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Oversight of Livestock Industry Fails Farmers, Environment

Investigation reveals state ignores spills, sets farms up for fines

February 11, 1999 | By Patty Cantrell
Great Lakes Bulletin News Service

BENZONIA — A three-month investigation of a state Agriculture Department program to prevent pollution from large livestock operations reveals a clear pattern of water contamination, harm to natural resources and official neglect. The investigation by the Michigan Land Use Institute found the Department of Agriculture allows pollution problems to persist, fecal contamination to spread, and puts farmers unnecessarily at risk of fines and lawsuits for environmental damage.

The failure of the Department of Agriculture to properly oversee waste handling practices at large livestock operations is especially worrisome in central and west Michigan. These areas are experiencing rapid increases in the number of livestock factories, which can generate as much fecal material as cities. A coalition of the state’s largest public interest and environmental policy groups is calling on the Legislature to request that the state Auditor General conduct an audit of the Michigan Department of Agriculture’s Complaint Response Program. The intent of the investigation is to confirm that the Department of Agriculture is not prepared to protect communities and the environment from the increasing magnitude of manure generated by large livestock operations in Michigan. The coalition also is calling for a state Task Force to develop a more appropriate and effective regulatory program to reduce the environmental and public health risks from industrial volumes of manure.

The Michigan Land Use Institute discussed its findings on Tuesday, Feb. 16, at the home of Jerry Burns, a lifelong farmer from Carson City who now lives next door to a 2,500-sow swine factory.

Since 1994, Michigan has devoted $100 million in taxpayer funds to encourage the growth of industrial-scale livestock agriculture. State officials are now working to further subsidize the shift to high-volume, mass-manure operations by proposing that the federal government exempt Michigan from national regulations designed to protect the environment and communities from the enormous amounts of waste and overpowering odors that industrial-scale livestock operations produce.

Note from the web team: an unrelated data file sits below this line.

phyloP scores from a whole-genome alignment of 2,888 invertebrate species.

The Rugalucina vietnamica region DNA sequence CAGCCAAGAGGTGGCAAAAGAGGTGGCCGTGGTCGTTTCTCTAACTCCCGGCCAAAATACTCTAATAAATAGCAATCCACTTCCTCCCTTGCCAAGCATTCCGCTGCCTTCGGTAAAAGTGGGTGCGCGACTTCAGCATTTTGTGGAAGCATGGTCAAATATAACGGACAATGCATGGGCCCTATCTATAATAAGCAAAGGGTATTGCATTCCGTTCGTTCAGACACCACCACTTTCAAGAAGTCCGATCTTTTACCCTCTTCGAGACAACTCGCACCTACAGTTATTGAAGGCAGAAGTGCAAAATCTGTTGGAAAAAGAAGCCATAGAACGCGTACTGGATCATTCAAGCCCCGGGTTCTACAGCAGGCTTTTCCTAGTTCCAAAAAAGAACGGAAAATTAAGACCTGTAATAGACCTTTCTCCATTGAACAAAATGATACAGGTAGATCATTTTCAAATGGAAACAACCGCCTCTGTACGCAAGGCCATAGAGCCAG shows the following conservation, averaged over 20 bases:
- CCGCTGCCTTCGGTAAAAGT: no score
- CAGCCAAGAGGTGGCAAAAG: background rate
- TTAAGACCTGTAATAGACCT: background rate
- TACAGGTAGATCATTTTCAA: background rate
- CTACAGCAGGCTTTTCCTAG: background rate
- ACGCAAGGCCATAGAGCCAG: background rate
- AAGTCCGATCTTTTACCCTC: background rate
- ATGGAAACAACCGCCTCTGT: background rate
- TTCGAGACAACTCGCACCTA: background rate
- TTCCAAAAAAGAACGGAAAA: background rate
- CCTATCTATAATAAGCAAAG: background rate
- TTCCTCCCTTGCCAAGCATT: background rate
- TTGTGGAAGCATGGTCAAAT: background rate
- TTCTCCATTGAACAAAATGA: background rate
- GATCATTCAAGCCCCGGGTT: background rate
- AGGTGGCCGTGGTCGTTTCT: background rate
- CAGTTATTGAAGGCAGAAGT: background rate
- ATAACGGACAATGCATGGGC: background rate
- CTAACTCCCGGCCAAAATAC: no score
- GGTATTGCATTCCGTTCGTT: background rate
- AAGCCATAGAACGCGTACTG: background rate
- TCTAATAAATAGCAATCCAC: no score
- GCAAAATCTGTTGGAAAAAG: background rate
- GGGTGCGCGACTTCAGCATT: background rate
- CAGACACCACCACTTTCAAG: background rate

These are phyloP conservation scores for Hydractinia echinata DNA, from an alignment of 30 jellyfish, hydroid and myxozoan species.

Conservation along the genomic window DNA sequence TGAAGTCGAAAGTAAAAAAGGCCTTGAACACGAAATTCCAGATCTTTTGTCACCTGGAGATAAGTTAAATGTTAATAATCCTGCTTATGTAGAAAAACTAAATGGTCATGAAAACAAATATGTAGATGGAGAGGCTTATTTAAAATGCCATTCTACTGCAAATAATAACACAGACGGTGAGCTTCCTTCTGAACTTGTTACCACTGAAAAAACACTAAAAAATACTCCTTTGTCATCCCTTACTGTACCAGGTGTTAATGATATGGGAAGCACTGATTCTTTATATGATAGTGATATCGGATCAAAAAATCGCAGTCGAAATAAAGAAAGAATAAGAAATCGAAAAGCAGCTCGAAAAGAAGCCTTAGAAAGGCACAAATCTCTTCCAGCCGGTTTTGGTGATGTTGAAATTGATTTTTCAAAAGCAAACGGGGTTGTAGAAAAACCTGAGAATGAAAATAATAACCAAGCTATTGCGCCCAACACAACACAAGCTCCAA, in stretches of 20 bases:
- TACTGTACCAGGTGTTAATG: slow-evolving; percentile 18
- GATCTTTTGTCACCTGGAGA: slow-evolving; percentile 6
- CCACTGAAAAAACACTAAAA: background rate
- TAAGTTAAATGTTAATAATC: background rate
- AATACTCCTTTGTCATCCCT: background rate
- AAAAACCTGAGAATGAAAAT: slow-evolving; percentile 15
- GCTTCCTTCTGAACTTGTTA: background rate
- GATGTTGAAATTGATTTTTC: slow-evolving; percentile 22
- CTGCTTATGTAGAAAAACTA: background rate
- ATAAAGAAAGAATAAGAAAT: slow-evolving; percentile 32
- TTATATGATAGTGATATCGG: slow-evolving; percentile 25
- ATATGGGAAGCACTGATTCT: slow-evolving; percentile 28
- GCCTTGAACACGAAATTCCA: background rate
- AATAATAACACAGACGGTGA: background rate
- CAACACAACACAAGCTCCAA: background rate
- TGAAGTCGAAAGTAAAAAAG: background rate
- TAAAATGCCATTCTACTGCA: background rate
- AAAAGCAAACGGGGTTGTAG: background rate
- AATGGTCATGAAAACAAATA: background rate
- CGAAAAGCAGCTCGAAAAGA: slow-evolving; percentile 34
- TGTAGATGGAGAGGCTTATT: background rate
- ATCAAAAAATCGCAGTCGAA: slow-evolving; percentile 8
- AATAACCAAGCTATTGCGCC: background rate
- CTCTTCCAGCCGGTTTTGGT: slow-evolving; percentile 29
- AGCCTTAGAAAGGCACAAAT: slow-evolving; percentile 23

The state’s proposal to avoid federal rules is based on the Department of Agriculture’s Right-to-Farm Complaint Response Program. The Institute has found this program neglects to respond effectively to evidence of manure spills and improper waste handling.

Both the environment and farmers suffer as a result. Under the Michigan Right to Farm Act, livestock producers that pass the Agriculture Department’s review receive immunity from neighbor’s nuisance lawsuits. The Department’s approval does not, however, protect farmers from big fines and court costs under separate clean water laws administered by the Department of Environmental Quality.

In effect, farmers are being set up for failure. The Agriculture Department allows producers to continue mismanaging manure until it kills fish or causes such rampant stream pollution that the DEQ steps in to enforce the state’s clean water law and levy fines up to $25,000 a day.

Another problem is the loss of private property value and quality of life. Jerry Burns, for instance, is one of many state residents whose life has been turned upside down by the invasive odors of the swine production plant down the road. He also is a retired farmer who is concerned about the environmental, economic, and public health effects of an increasing number of industrial-scale livestock operations in Ionia County, where three generations of his family have farmed.

A typical 2,000-hog production plant generates as much fecal contamination as a city of 15,000. But unlike cities, which are required to treat human wastes and are stringently regulated to prevent water contamination, large livestock operations have no obligation to take the steps required to prevent pollution.

Michigan Land Use Institute

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